I am a theater director, and my research is prompted by my obsession with August Strindberg’s Ett drömspel (A Dream Play). Here I will discuss Earthbound, an original adaptation of Ett drömspel that I am currently working on, one in which I employ digital technologies to provide a new solution to Strindberg’s own vision for the play as evidenced in his stage directions. Earthbound is a “hyperserial,” which is to say it merges an episodic video structure with the Internet as a venue. I am a director, not a scholar, and what I have to say mainly concerns process and structure (though towards the end I will also discuss outcomes). So in order to talk about Ett drömspel and Earthbound, I need to back up and talk about dreams and experiments and the relationship between the two.
I am what you might call an experimental theater director—though experimental is one of those unfortunate words that is more confusing than revealing, but that theater is stuck with. Much of what passes as experimental theater today is actually quite conventional, in that it is not really experimental at all but would have been cutting-edge say seventy years ago. There is now a generalized idea of what experimental work is supposed to look like, an idea that hearkens back to the heyday of twentieth century modernism. This is regrettable since it tends to close off the search for what is genuinely experimental in theater. Russian-American director and actor Michael Chekov, a disciple of Konstantin Stanislavski, promoted a concern for something he called “The Theater of the Future,” which never arrives; it’s something we continually strive for. The people from whom I draw great inspiration are the likes of directors [End Page 413] Anne Bogart, especially her Viewpoints technique; Scandinavia-based Eugenio Barba’s laboratory approach and interest in theater anthropology; the Wooster Group’s continuous exploration of ensemble acting potential; and Robert Wilson’s mixed-media creative reappropriation tableau-approach, evident not least in his 1998 production of Ett drömspel at Stockholm City Theater. These people are not afraid to make something that might not look like theater as we’ve come to expect it. I believe Strindberg belongs in this category.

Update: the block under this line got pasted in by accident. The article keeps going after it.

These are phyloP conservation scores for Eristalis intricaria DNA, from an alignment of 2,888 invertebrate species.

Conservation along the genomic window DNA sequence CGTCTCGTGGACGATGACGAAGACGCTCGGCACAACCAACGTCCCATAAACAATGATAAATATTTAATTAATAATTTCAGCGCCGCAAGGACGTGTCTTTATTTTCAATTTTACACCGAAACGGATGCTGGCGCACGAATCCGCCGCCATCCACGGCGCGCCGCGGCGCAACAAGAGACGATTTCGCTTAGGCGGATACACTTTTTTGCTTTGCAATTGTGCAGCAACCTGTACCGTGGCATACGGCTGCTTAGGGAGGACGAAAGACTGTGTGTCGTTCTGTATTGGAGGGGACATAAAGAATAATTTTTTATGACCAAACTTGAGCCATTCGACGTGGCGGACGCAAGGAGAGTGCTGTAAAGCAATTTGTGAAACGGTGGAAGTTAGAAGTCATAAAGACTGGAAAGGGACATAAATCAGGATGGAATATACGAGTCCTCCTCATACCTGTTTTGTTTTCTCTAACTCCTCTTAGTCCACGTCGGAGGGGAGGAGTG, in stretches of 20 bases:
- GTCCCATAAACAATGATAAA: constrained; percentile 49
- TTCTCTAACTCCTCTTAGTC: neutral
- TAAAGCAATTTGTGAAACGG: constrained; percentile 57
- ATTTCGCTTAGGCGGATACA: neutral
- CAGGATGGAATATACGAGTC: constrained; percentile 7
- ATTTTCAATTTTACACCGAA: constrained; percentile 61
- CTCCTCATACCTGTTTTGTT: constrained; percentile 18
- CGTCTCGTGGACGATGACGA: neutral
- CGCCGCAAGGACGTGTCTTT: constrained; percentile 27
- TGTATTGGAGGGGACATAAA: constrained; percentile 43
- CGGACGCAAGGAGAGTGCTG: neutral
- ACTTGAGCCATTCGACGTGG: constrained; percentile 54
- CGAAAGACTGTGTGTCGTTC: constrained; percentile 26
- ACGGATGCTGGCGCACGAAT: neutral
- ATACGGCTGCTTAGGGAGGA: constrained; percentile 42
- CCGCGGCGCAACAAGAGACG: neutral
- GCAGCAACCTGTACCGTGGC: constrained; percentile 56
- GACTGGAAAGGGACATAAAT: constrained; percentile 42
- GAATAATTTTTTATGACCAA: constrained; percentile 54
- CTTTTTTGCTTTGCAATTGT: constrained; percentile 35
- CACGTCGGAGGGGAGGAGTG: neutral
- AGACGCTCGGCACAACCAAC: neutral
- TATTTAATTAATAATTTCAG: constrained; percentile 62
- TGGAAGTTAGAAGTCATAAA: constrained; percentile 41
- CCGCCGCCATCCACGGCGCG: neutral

As long as audiences believe they know what they are going to see when they enter the theater—as they do now—we are in a bad state. The moment that people become unsure about this and feel that they can’t anticipate what they are going to see, then experimental theater is alive and well. In this particular project, I am trying to create this uncertainty in the audience by redefining the relationship between the spoken text of the actors and the images to which they are anchored, both psychically (as actors) and in terms of the environment in which they find themselves and to which they must respond.
A dream: I am sitting on a tall stool facing a wall. The stool is on the mezzanine level of a large open space overlooking the playing area of a theater dedicated to the production of experimental theater. I am in the process of staging a new work here, and a lighting instrument has just been hung to illuminate me as I sit on the stool with the idea of incorporating my presence as the director into the actual performance. It is late and the actors are tired. My wife encourages me to let them go, confident that she can do all the work that still needs to be done without us—I too have been dismissed. And now I am outside looking down on the building from an elevated location across the street. The world of the dream is dark, but I can see the actors as a group making their way to a vampire-themed party they have been invited to by Cornel West, the prominent African-American author and activist. I hurry to catch up so I can ask them to wait for me because of one last errand I need to attend to in the theater. These little errands are the make-and-break...